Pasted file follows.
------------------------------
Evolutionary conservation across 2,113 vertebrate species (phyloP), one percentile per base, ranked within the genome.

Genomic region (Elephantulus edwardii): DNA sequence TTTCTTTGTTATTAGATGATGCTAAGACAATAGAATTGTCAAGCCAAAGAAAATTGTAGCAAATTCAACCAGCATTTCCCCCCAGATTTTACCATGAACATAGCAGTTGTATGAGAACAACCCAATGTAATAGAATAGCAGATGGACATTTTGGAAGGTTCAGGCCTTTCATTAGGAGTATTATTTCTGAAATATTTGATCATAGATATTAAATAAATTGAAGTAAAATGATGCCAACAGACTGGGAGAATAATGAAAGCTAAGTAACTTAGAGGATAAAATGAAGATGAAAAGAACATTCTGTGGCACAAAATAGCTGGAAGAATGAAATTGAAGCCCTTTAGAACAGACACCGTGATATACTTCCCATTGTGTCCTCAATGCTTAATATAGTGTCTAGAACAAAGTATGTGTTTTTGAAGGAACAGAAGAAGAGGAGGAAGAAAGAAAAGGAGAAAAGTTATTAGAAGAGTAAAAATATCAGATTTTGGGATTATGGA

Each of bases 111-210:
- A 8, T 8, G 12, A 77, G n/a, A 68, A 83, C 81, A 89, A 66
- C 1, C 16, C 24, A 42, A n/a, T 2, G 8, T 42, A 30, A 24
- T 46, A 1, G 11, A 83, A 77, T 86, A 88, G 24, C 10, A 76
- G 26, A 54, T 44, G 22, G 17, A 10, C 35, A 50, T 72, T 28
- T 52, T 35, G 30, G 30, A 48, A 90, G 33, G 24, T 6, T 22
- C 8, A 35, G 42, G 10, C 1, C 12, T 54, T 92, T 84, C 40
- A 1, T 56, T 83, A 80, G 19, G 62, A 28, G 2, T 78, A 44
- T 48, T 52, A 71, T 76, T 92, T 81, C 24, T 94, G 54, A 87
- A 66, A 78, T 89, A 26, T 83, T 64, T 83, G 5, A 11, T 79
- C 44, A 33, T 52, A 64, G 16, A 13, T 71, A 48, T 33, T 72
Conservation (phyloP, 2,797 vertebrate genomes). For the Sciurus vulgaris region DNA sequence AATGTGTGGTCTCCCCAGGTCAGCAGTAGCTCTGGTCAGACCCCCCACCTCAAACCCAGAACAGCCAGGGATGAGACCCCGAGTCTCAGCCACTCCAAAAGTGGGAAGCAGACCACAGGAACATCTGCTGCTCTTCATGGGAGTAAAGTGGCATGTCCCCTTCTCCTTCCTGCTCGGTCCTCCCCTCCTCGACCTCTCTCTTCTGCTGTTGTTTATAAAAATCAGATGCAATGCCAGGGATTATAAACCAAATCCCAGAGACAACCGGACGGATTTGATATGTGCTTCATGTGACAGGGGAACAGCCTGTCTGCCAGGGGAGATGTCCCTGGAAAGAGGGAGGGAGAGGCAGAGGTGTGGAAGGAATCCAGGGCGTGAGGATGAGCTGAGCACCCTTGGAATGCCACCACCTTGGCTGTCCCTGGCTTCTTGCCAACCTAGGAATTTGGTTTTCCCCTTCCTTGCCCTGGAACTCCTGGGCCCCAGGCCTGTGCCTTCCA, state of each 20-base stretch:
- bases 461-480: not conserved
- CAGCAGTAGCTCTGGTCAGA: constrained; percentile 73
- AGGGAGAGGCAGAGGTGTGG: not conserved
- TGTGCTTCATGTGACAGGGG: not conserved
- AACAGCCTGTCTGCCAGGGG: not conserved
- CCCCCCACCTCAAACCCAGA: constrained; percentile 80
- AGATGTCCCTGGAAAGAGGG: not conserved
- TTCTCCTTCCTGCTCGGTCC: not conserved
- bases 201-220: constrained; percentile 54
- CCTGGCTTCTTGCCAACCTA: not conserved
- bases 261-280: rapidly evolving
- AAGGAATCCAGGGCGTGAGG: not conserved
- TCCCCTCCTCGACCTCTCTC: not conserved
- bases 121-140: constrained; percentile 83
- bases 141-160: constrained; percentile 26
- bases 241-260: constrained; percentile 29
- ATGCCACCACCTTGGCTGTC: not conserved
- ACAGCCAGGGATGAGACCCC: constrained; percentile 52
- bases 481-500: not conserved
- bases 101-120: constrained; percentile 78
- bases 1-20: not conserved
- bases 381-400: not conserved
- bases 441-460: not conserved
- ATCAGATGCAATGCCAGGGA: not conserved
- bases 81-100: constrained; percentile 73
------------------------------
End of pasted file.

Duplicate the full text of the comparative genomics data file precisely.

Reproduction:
Evolutionary conservation across 2,113 vertebrate species (phyloP), one percentile per base, ranked within the genome.

Genomic region (Elephantulus edwardii): DNA sequence TTTCTTTGTTATTAGATGATGCTAAGACAATAGAATTGTCAAGCCAAAGAAAATTGTAGCAAATTCAACCAGCATTTCCCCCCAGATTTTACCATGAACATAGCAGTTGTATGAGAACAACCCAATGTAATAGAATAGCAGATGGACATTTTGGAAGGTTCAGGCCTTTCATTAGGAGTATTATTTCTGAAATATTTGATCATAGATATTAAATAAATTGAAGTAAAATGATGCCAACAGACTGGGAGAATAATGAAAGCTAAGTAACTTAGAGGATAAAATGAAGATGAAAAGAACATTCTGTGGCACAAAATAGCTGGAAGAATGAAATTGAAGCCCTTTAGAACAGACACCGTGATATACTTCCCATTGTGTCCTCAATGCTTAATATAGTGTCTAGAACAAAGTATGTGTTTTTGAAGGAACAGAAGAAGAGGAGGAAGAAAGAAAAGGAGAAAAGTTATTAGAAGAGTAAAAATATCAGATTTTGGGATTATGGA

Each of bases 111-210:
- A 8, T 8, G 12, A 77, G n/a, A 68, A 83, C 81, A 89, A 66
- C 1, C 16, C 24, A 42, A n/a, T 2, G 8, T 42, A 30, A 24
- T 46, A 1, G 11, A 83, A 77, T 86, A 88, G 24, C 10, A 76
- G 26, A 54, T 44, G 22, G 17, A 10, C 35, A 50, T 72, T 28
- T 52, T 35, G 30, G 30, A 48, A 90, G 33, G 24, T 6, T 22
- C 8, A 35, G 42, G 10, C 1, C 12, T 54, T 92, T 84, C 40
- A 1, T 56, T 83, A 80, G 19, G 62, A 28, G 2, T 78, A 44
- T 48, T 52, A 71, T 76, T 92, T 81, C 24, T 94, G 54, A 87
- A 66, A 78, T 89, A 26, T 83, T 64, T 83, G 5, A 11, T 79
- C 44, A 33, T 52, A 64, G 16, A 13, T 71, A 48, T 33, T 72
Conservation (phyloP, 2,797 vertebrate genomes). For the Sciurus vulgaris region DNA sequence AATGTGTGGTCTCCCCAGGTCAGCAGTAGCTCTGGTCAGACCCCCCACCTCAAACCCAGAACAGCCAGGGATGAGACCCCGAGTCTCAGCCACTCCAAAAGTGGGAAGCAGACCACAGGAACATCTGCTGCTCTTCATGGGAGTAAAGTGGCATGTCCCCTTCTCCTTCCTGCTCGGTCCTCCCCTCCTCGACCTCTCTCTTCTGCTGTTGTTTATAAAAATCAGATGCAATGCCAGGGATTATAAACCAAATCCCAGAGACAACCGGACGGATTTGATATGTGCTTCATGTGACAGGGGAACAGCCTGTCTGCCAGGGGAGATGTCCCTGGAAAGAGGGAGGGAGAGGCAGAGGTGTGGAAGGAATCCAGGGCGTGAGGATGAGCTGAGCACCCTTGGAATGCCACCACCTTGGCTGTCCCTGGCTTCTTGCCAACCTAGGAATTTGGTTTTCCCCTTCCTTGCCCTGGAACTCCTGGGCCCCAGGCCTGTGCCTTCCA, state of each 20-base stretch:
- bases 461-480: not conserved
- CAGCAGTAGCTCTGGTCAGA: constrained; percentile 73
- AGGGAGAGGCAGAGGTGTGG: not conserved
- TGTGCTTCATGTGACAGGGG: not conserved
- AACAGCCTGTCTGCCAGGGG: not conserved
- CCCCCCACCTCAAACCCAGA: constrained; percentile 80
- AGATGTCCCTGGAAAGAGGG: not conserved
- TTCTCCTTCCTGCTCGGTCC: not conserved
- bases 201-220: constrained; percentile 54
- CCTGGCTTCTTGCCAACCTA: not conserved
- bases 261-280: rapidly evolving
- AAGGAATCCAGGGCGTGAGG: not conserved
- TCCCCTCCTCGACCTCTCTC: not conserved
- bases 121-140: constrained; percentile 83
- bases 141-160: constrained; percentile 26
- bases 241-260: constrained; percentile 29
- ATGCCACCACCTTGGCTGTC: not conserved
- ACAGCCAGGGATGAGACCCC: constrained; percentile 52
- bases 481-500: not conserved
- bases 101-120: constrained; percentile 78
- bases 1-20: not conserved
- bases 381-400: not conserved
- bases 441-460: not conserved
- ATCAGATGCAATGCCAGGGA: not conserved
- bases 81-100: constrained; percentile 73